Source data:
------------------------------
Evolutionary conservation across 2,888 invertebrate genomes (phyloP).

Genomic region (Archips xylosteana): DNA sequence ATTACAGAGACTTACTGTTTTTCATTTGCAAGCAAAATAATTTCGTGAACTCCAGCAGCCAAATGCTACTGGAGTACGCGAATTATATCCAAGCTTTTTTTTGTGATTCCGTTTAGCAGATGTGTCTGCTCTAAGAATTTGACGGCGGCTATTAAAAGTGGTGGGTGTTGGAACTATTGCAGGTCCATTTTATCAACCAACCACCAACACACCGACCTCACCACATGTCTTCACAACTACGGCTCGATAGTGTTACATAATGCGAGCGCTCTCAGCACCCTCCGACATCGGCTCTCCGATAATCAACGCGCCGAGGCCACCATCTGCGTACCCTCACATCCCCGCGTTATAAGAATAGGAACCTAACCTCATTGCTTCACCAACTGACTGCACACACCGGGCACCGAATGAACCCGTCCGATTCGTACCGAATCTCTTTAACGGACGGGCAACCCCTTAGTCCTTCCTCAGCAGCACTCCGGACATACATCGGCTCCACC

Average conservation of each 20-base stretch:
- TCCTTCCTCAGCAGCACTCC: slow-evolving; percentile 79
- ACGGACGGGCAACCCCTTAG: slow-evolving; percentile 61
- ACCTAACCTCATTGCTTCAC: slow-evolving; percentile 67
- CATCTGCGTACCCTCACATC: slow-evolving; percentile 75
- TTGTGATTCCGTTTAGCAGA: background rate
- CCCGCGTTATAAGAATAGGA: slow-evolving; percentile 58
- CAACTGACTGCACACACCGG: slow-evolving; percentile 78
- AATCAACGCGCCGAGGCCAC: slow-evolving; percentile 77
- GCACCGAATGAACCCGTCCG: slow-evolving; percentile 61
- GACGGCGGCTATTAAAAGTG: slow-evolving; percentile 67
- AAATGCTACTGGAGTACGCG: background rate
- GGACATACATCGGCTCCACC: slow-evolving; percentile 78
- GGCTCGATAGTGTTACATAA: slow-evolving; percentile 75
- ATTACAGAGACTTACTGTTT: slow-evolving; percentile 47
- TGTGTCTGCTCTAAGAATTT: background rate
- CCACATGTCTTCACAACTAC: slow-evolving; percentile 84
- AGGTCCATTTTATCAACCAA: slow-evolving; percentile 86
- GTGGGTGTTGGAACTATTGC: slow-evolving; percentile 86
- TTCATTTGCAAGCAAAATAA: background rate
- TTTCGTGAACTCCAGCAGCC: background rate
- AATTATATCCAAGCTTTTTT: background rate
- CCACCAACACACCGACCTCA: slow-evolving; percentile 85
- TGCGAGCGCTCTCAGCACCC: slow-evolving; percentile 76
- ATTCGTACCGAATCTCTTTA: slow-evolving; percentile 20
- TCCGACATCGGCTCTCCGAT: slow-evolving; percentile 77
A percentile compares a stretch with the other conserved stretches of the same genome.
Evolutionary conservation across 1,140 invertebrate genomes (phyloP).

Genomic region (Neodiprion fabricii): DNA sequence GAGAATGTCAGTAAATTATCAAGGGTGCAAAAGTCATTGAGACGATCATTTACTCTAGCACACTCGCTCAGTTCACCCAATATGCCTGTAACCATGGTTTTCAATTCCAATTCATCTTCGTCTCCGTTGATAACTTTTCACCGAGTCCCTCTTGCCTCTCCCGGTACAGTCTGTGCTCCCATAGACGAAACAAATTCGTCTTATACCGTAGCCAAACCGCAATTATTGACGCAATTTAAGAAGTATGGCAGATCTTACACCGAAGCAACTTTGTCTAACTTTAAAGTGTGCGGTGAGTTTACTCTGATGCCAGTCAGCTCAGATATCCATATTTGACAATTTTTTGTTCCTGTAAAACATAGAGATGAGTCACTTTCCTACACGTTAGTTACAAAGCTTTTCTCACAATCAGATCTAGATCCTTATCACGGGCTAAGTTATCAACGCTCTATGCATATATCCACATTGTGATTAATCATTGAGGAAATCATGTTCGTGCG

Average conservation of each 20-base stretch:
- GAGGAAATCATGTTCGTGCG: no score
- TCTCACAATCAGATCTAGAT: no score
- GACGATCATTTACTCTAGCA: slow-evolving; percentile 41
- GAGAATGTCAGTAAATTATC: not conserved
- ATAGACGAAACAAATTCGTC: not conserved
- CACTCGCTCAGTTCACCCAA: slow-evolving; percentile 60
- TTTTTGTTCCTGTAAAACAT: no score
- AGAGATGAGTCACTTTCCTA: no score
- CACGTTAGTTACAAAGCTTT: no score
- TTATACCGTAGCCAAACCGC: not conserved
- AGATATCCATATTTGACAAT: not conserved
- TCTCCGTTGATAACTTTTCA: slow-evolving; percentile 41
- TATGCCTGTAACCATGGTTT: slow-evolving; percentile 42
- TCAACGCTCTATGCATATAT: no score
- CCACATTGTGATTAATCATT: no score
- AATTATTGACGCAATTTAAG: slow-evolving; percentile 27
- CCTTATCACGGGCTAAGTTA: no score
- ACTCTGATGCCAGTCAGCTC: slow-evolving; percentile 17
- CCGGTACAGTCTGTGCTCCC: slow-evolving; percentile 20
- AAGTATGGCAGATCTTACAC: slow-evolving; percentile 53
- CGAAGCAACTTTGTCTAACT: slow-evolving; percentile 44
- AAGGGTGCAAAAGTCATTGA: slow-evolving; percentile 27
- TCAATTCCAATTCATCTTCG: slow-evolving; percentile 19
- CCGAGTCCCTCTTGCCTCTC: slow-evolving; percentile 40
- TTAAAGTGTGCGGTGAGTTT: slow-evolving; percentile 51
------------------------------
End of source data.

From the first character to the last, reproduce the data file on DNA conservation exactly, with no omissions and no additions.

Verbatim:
Evolutionary conservation across 2,888 invertebrate genomes (phyloP).

Genomic region (Archips xylosteana): DNA sequence ATTACAGAGACTTACTGTTTTTCATTTGCAAGCAAAATAATTTCGTGAACTCCAGCAGCCAAATGCTACTGGAGTACGCGAATTATATCCAAGCTTTTTTTTGTGATTCCGTTTAGCAGATGTGTCTGCTCTAAGAATTTGACGGCGGCTATTAAAAGTGGTGGGTGTTGGAACTATTGCAGGTCCATTTTATCAACCAACCACCAACACACCGACCTCACCACATGTCTTCACAACTACGGCTCGATAGTGTTACATAATGCGAGCGCTCTCAGCACCCTCCGACATCGGCTCTCCGATAATCAACGCGCCGAGGCCACCATCTGCGTACCCTCACATCCCCGCGTTATAAGAATAGGAACCTAACCTCATTGCTTCACCAACTGACTGCACACACCGGGCACCGAATGAACCCGTCCGATTCGTACCGAATCTCTTTAACGGACGGGCAACCCCTTAGTCCTTCCTCAGCAGCACTCCGGACATACATCGGCTCCACC

Average conservation of each 20-base stretch:
- TCCTTCCTCAGCAGCACTCC: slow-evolving; percentile 79
- ACGGACGGGCAACCCCTTAG: slow-evolving; percentile 61
- ACCTAACCTCATTGCTTCAC: slow-evolving; percentile 67
- CATCTGCGTACCCTCACATC: slow-evolving; percentile 75
- TTGTGATTCCGTTTAGCAGA: background rate
- CCCGCGTTATAAGAATAGGA: slow-evolving; percentile 58
- CAACTGACTGCACACACCGG: slow-evolving; percentile 78
- AATCAACGCGCCGAGGCCAC: slow-evolving; percentile 77
- GCACCGAATGAACCCGTCCG: slow-evolving; percentile 61
- GACGGCGGCTATTAAAAGTG: slow-evolving; percentile 67
- AAATGCTACTGGAGTACGCG: background rate
- GGACATACATCGGCTCCACC: slow-evolving; percentile 78
- GGCTCGATAGTGTTACATAA: slow-evolving; percentile 75
- ATTACAGAGACTTACTGTTT: slow-evolving; percentile 47
- TGTGTCTGCTCTAAGAATTT: background rate
- CCACATGTCTTCACAACTAC: slow-evolving; percentile 84
- AGGTCCATTTTATCAACCAA: slow-evolving; percentile 86
- GTGGGTGTTGGAACTATTGC: slow-evolving; percentile 86
- TTCATTTGCAAGCAAAATAA: background rate
- TTTCGTGAACTCCAGCAGCC: background rate
- AATTATATCCAAGCTTTTTT: background rate
- CCACCAACACACCGACCTCA: slow-evolving; percentile 85
- TGCGAGCGCTCTCAGCACCC: slow-evolving; percentile 76
- ATTCGTACCGAATCTCTTTA: slow-evolving; percentile 20
- TCCGACATCGGCTCTCCGAT: slow-evolving; percentile 77
A percentile compares a stretch with the other conserved stretches of the same genome.
Evolutionary conservation across 1,140 invertebrate genomes (phyloP).

Genomic region (Neodiprion fabricii): DNA sequence GAGAATGTCAGTAAATTATCAAGGGTGCAAAAGTCATTGAGACGATCATTTACTCTAGCACACTCGCTCAGTTCACCCAATATGCCTGTAACCATGGTTTTCAATTCCAATTCATCTTCGTCTCCGTTGATAACTTTTCACCGAGTCCCTCTTGCCTCTCCCGGTACAGTCTGTGCTCCCATAGACGAAACAAATTCGTCTTATACCGTAGCCAAACCGCAATTATTGACGCAATTTAAGAAGTATGGCAGATCTTACACCGAAGCAACTTTGTCTAACTTTAAAGTGTGCGGTGAGTTTACTCTGATGCCAGTCAGCTCAGATATCCATATTTGACAATTTTTTGTTCCTGTAAAACATAGAGATGAGTCACTTTCCTACACGTTAGTTACAAAGCTTTTCTCACAATCAGATCTAGATCCTTATCACGGGCTAAGTTATCAACGCTCTATGCATATATCCACATTGTGATTAATCATTGAGGAAATCATGTTCGTGCG

Average conservation of each 20-base stretch:
- GAGGAAATCATGTTCGTGCG: no score
- TCTCACAATCAGATCTAGAT: no score
- GACGATCATTTACTCTAGCA: slow-evolving; percentile 41
- GAGAATGTCAGTAAATTATC: not conserved
- ATAGACGAAACAAATTCGTC: not conserved
- CACTCGCTCAGTTCACCCAA: slow-evolving; percentile 60
- TTTTTGTTCCTGTAAAACAT: no score
- AGAGATGAGTCACTTTCCTA: no score
- CACGTTAGTTACAAAGCTTT: no score
- TTATACCGTAGCCAAACCGC: not conserved
- AGATATCCATATTTGACAAT: not conserved
- TCTCCGTTGATAACTTTTCA: slow-evolving; percentile 41
- TATGCCTGTAACCATGGTTT: slow-evolving; percentile 42
- TCAACGCTCTATGCATATAT: no score
- CCACATTGTGATTAATCATT: no score
- AATTATTGACGCAATTTAAG: slow-evolving; percentile 27
- CCTTATCACGGGCTAAGTTA: no score
- ACTCTGATGCCAGTCAGCTC: slow-evolving; percentile 17
- CCGGTACAGTCTGTGCTCCC: slow-evolving; percentile 20
- AAGTATGGCAGATCTTACAC: slow-evolving; percentile 53
- CGAAGCAACTTTGTCTAACT: slow-evolving; percentile 44
- AAGGGTGCAAAAGTCATTGA: slow-evolving; percentile 27
- TCAATTCCAATTCATCTTCG: slow-evolving; percentile 19
- CCGAGTCCCTCTTGCCTCTC: slow-evolving; percentile 40
- TTAAAGTGTGCGGTGAGTTT: slow-evolving; percentile 51